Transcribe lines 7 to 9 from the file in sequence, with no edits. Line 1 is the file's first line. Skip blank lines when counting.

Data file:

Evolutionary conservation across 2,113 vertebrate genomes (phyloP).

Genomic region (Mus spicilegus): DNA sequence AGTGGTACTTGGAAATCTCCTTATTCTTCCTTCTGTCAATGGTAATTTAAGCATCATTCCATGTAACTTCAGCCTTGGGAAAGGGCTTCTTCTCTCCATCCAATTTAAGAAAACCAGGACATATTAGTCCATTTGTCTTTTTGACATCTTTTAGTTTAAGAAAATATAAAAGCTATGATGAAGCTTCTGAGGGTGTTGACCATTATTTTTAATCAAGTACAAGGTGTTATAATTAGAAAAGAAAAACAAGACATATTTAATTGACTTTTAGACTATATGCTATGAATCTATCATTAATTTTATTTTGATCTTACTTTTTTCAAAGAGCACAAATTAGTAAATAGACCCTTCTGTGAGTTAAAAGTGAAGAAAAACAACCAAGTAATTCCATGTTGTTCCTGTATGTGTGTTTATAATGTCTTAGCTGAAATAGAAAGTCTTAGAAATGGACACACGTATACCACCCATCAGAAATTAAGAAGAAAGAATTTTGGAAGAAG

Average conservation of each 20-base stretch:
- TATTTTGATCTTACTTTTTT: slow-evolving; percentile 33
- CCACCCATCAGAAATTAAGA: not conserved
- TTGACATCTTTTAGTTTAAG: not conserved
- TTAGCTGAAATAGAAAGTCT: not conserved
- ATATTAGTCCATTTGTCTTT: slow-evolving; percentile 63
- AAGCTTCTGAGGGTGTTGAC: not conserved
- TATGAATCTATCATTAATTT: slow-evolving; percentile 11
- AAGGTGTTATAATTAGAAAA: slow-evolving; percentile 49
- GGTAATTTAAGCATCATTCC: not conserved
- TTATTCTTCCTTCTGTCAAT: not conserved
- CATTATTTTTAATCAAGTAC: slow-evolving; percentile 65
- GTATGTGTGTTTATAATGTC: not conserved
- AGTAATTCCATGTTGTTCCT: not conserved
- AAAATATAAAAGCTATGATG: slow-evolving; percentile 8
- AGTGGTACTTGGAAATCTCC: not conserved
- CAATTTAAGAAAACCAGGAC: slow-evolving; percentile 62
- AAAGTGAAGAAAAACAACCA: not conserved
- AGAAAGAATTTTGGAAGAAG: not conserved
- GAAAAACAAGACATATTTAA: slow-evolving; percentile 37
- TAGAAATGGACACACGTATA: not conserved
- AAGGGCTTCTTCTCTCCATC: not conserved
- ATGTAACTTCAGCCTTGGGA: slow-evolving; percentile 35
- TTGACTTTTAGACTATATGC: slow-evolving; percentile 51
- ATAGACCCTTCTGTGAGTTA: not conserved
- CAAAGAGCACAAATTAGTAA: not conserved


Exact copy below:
- TTAGCTGAAATAGAAAGTCT: not conserved
- ATATTAGTCCATTTGTCTTT: slow-evolving; percentile 63
- AAGCTTCTGAGGGTGTTGAC: not conserved